Hawaii is Earth's connecting point to the rest of the Universe. The summit of Mauna Kea on the Island of Hawaii hosts the world's largest astronomical observatory, with telescopes operated by astronomers from eleven countries. The combined light-gathering power of the telescopes on Mauna Kea is fifteen times greater than that of the Palomar telescope in California -- for many years the world's largest -- and sixty times greater than that of the Hubble Space Telescope.
Pictures of Mauna Kea
History of Astronomy in Hawaii

The Players - Astronomers and students on the summit with amateur telescopes
Mike Connelley
IRTF Graduate Assistant
Dr Josh Walawender
IfA Postdoctoral Fellow

Astronomers and technicians must acclimatize when coming from sea level to work at the summit. For this reason, "mid-level" facilities are provided at an altitude of 2,800 meters (9,300 ft). These facilities were constructed in 1982 and have been named in honor of Ellison Onizuka, an astronaut from the Big Island who died in the 1986 Challenger disaster. The Onizuka Center also includes a Visitor Information Station which is open to the public. It contains exhibits about the mountain and its observatories, offers evening sky-viewing opportunities, and provides guided tours of the summit.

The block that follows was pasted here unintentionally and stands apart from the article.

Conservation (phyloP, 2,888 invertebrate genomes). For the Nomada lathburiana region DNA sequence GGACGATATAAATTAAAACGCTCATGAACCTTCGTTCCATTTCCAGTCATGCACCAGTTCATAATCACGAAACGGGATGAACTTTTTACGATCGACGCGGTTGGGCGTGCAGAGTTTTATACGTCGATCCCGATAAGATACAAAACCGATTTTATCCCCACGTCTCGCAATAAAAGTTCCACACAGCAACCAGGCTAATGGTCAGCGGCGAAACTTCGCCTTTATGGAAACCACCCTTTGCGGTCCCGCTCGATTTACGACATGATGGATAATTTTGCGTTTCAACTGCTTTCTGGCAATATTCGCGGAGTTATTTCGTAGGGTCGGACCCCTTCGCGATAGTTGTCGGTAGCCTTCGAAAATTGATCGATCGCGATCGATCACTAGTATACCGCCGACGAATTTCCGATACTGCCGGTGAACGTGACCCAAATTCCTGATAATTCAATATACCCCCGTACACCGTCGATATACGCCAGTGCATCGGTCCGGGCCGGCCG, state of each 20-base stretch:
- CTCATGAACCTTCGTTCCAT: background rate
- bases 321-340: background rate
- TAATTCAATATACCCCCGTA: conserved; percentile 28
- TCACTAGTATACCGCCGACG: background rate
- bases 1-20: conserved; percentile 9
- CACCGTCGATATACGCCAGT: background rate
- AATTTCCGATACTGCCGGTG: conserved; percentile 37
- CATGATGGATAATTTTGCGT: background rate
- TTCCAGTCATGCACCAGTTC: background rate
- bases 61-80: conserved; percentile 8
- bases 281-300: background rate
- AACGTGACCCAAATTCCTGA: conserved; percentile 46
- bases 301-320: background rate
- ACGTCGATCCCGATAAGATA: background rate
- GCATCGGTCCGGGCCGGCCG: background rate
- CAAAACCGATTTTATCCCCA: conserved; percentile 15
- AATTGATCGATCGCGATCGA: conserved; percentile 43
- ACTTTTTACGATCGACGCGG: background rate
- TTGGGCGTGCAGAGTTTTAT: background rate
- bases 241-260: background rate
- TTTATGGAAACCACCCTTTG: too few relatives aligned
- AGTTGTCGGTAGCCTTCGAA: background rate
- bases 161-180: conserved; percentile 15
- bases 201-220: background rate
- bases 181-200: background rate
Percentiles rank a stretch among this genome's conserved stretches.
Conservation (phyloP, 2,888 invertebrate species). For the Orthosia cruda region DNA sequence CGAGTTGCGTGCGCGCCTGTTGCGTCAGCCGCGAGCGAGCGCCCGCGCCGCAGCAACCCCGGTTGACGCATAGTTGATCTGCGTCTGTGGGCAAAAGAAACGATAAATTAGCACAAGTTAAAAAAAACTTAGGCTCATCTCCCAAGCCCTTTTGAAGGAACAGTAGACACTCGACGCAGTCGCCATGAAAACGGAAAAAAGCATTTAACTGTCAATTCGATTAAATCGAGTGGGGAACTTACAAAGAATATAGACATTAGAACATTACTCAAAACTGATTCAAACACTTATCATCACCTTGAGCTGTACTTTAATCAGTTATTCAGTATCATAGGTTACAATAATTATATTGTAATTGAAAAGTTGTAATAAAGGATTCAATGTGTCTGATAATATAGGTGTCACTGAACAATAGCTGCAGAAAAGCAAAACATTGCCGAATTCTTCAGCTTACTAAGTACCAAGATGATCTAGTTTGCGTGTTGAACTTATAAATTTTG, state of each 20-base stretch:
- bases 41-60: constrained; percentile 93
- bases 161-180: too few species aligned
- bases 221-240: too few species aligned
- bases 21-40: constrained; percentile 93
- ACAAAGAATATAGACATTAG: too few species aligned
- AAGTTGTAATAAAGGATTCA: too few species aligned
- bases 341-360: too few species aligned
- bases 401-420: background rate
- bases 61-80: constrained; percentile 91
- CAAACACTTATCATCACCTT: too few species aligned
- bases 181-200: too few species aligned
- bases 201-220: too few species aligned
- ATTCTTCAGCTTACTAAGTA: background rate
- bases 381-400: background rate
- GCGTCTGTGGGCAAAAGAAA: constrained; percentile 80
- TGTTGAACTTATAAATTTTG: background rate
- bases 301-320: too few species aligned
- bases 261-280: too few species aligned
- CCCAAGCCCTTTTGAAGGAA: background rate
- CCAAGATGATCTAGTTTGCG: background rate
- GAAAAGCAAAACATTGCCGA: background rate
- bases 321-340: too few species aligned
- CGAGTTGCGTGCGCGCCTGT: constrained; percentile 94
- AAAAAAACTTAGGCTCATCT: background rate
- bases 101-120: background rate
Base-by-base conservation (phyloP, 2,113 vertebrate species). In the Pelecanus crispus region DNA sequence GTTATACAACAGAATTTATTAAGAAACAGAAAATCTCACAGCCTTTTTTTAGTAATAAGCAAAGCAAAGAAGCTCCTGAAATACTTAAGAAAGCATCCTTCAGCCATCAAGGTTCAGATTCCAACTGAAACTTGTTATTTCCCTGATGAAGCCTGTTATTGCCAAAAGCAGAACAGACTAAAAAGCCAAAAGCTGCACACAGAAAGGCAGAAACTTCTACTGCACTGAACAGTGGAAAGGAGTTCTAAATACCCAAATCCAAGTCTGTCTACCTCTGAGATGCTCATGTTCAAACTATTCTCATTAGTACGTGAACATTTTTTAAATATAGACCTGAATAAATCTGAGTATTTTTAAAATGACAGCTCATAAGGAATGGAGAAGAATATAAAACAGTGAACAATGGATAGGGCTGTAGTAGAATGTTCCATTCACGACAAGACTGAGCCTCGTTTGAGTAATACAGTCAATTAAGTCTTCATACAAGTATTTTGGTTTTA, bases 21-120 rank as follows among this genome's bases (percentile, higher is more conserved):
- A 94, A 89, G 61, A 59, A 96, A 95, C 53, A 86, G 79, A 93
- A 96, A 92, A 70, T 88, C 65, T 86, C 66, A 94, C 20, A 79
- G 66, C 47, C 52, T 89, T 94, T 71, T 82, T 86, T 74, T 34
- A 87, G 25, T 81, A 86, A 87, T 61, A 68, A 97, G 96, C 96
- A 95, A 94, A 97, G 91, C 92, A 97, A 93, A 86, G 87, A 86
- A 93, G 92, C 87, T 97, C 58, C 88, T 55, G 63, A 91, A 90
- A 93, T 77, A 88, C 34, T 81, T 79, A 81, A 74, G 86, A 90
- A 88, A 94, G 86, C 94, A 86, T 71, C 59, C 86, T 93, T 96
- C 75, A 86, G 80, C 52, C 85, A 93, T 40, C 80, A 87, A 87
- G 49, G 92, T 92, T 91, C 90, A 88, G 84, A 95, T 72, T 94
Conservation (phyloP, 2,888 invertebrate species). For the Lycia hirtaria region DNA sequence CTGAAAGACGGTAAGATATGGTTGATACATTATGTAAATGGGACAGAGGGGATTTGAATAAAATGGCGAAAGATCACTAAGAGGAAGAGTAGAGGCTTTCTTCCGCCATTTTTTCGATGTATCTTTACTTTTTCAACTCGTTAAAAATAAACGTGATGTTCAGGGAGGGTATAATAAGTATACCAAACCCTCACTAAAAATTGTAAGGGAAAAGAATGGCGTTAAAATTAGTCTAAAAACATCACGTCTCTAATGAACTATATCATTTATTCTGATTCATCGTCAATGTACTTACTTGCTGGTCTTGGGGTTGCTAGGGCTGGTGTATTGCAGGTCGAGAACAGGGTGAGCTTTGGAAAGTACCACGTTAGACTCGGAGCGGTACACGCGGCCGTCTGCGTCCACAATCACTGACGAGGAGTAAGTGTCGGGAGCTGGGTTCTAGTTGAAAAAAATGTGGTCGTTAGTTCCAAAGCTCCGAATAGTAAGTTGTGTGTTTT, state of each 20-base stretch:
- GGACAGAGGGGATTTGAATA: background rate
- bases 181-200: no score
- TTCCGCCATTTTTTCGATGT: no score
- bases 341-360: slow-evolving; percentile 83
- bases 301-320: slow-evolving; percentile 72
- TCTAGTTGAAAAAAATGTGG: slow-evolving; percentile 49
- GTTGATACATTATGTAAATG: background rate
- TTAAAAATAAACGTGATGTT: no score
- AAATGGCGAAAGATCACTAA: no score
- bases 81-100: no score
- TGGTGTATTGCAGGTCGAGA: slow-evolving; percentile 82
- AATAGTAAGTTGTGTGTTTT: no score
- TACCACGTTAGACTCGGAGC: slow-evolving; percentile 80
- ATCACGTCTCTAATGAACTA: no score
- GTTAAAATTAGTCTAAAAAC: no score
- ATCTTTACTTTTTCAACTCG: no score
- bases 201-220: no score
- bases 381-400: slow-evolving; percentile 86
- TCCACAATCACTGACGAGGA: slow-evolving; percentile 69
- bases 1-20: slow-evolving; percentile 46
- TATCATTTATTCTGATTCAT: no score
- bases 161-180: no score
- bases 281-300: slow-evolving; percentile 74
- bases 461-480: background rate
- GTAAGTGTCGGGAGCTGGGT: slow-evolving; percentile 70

The Players - VIS Management and staff, amateur astronomers and students at 9200 feet on Mauna Kea
David Byrne
Visitor Information Station
Sam Benigni
Visitor Information Station
Kaanohiokala Pea
Tour Driver
Arnott's Lodge

Mike checking the tracking on this C11 with a Canon 10D on a Losmandy G-11 mount
Coronado CaK 70mm with a Canon Digital Rebel XT on a
Josh on the Sun with the Coronado, with the twin Kecks and the Subaru behind
Big Brother
"I think that went well. We had fun up at the VIS, had a good numberof visitors that came up to see the transit, and quite a few more that just happened to be visiting Mauna Kea. Good times where had by all,except Sam who complains of a sore back from sitting hunched over with his head under the sun shield for 5 hours straight." BB